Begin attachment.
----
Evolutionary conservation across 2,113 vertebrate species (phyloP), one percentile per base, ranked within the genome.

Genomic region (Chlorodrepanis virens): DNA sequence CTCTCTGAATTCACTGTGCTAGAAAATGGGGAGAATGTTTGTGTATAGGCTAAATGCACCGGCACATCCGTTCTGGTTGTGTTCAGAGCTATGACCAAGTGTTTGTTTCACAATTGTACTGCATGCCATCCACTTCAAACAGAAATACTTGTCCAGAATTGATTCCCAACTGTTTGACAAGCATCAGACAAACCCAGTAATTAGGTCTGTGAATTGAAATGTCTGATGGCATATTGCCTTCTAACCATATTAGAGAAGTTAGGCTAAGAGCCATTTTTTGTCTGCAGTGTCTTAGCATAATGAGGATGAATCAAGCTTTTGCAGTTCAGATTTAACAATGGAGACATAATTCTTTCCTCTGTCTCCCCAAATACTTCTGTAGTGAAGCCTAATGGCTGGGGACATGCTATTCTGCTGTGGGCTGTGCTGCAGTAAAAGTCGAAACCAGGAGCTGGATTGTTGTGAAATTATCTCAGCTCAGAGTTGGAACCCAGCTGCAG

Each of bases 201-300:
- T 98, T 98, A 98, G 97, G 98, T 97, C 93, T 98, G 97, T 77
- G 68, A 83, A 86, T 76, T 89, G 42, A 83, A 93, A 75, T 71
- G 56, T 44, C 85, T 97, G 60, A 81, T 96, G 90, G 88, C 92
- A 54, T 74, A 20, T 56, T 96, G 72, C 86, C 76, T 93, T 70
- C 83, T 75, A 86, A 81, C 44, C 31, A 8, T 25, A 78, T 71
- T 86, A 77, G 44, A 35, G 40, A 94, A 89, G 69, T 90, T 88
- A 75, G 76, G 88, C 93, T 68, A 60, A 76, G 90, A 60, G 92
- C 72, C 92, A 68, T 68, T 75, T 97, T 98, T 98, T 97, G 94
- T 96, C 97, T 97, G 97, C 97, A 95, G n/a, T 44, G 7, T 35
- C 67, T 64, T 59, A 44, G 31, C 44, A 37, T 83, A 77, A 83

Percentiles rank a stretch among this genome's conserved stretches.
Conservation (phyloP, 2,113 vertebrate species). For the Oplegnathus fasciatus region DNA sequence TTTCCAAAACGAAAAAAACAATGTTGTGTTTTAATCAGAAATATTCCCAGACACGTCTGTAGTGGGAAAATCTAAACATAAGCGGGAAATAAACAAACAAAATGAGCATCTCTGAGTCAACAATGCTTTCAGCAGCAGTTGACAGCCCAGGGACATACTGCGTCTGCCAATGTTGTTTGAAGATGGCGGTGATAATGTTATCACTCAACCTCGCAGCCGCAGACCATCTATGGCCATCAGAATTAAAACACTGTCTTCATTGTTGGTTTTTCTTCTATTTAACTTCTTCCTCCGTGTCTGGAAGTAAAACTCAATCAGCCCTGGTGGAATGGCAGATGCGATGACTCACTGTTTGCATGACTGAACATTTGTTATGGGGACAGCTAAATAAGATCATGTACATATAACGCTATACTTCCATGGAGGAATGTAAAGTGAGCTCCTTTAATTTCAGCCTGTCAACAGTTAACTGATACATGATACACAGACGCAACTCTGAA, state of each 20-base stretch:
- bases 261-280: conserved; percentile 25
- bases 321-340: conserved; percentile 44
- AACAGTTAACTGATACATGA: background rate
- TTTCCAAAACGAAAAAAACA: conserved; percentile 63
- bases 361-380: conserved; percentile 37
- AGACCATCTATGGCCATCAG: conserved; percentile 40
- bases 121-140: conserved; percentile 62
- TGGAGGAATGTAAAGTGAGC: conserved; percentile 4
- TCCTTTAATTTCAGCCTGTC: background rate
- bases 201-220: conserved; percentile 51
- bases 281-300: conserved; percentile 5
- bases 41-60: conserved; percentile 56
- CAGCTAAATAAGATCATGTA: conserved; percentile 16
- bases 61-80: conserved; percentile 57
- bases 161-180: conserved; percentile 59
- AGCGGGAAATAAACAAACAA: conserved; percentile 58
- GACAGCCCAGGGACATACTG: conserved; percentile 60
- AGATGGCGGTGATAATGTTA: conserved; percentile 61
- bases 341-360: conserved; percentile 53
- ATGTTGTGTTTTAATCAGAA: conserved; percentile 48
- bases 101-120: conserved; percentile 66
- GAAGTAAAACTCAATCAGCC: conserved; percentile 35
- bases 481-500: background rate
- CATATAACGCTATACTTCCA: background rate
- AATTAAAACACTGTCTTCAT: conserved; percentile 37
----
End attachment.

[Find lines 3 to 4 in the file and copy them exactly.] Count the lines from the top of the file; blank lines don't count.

Each of bases 201-300:
- T 98, T 98, A 98, G 97, G 98, T 97, C 93, T 98, G 97, T 77